Two years after four members of the Afzaal family were killed while walking in London, Ontario, those closest to them reflect on how the strength they showed in life has helped them live each day since the attack .
“Time is the greatest healer, and we now have the courage to thank them for their love and care all these years,” Umar Afzaal and his family said in a statement issued through their lawyer on Monday.
On 6 June 2021, Umar’s brother, Salman Afzaal, Salman’s wife Madiha, grandmother Talat and the couple’s daughter, Yumnah, were killed when a lorry hit them at high speed on Hyde Park Road in what police believe was an alleged by hate-motivated attack. .
Umar helps care for the youngest family member, who survived the attack. Breaking: has agreed not to name the boy so that he can live as normal a life as possible.
“Life goes on; we know they are in a better place and smiling down on us,” the family statement said.
Every family member remembered it
The page-long post describes how the family remembers each person who was killed, drawing on memories and reminiscing about moments they will never get back. They speak directly to each victim and describe how they “have to live with this void for the rest of their lives now”.
In addition to the release of the letter, a public vigil will be held in London on Tuesday.
“We miss our late night discussions and strategizing how to decorate homes,” the family said in their message to Madiha. “We are all committed to carrying on your legacy and we will love your surviving child as much as we love our children.”
Salman, a physiotherapist who moved from London to Mitchell, Ont. for work, is remembered as a motivator and nurturer for “people of all religions, ages, gender, color or creed”.
His love for his mother, Talat, 74, was important for the family to mention.
“We always said your love for your mother was unparalleled. She had the best days of her life when you were with her.’
Grandmother, teenager loved art
Talat was a teacher and artist. Her surviving family said she is still valued by her students, who have become very successful in their careers. But their pain for her was evident in their message.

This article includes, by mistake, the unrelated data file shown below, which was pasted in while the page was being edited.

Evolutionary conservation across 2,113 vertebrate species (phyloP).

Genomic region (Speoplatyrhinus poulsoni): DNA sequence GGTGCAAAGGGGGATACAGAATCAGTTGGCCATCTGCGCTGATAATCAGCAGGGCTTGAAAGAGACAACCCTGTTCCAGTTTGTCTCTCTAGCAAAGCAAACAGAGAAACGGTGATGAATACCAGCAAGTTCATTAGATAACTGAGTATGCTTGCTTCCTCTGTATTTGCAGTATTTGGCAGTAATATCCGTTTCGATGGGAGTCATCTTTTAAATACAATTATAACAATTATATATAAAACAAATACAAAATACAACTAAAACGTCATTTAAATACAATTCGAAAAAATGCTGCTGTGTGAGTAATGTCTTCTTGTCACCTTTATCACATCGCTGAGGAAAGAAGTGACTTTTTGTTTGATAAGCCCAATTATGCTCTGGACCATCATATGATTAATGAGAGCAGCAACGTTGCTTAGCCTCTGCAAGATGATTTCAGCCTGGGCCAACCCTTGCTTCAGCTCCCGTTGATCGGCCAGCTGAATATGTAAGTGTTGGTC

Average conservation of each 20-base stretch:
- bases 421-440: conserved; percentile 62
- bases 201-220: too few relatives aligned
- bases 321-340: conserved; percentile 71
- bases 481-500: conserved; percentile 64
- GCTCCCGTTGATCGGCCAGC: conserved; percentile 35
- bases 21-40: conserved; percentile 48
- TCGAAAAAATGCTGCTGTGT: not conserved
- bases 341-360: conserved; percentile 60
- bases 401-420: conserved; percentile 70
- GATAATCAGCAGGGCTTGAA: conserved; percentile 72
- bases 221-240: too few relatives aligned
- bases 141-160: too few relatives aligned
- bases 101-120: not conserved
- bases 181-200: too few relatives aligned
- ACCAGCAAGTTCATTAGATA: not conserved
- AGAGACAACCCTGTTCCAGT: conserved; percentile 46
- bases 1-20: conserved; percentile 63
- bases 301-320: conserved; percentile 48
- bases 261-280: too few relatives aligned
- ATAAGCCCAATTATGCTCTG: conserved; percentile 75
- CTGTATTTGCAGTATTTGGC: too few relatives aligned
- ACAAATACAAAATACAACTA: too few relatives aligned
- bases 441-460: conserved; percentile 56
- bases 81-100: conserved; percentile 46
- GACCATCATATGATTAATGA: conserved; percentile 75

“We don’t know who we will turn to for prayers in difficult times. You have shown us the path of humility, simplicity and self-respect,” they wrote.
“We miss you and we promise we won’t let you down. We will take care of our family as you taught us.”
Yumnah was 15 when she died. Like her grandmother, she was an artist and her work inspired the design of the permanent memorial at the site of the attack. Other artists have also used her work for tributes, including one on display at White Oaks Mall.
“You left us too soon, and we didn’t get the chance to see you grow and become as successful in your life as we all knew you would be. Our hearts weep for you and we wish you peace. Your cousins and cousins will follow your example.”
And some have. At least one of Yumnah’s cousins is a founding member of the Youth Coalition Combating Islamophobia (YCCI), a group made up primarily of teenagers who take action and create change.
Shortly after the attack two summers ago, Nathaniel Veltman, in his early twenties, was arrested. He faces four counts of first degree murder and one attempted murder with associated terror counts. He will stand trial in Windsor from September.
“We anxiously await justice and the perpetrator is punished according to the law. We have full confidence in the Canadian justice system,” the family said.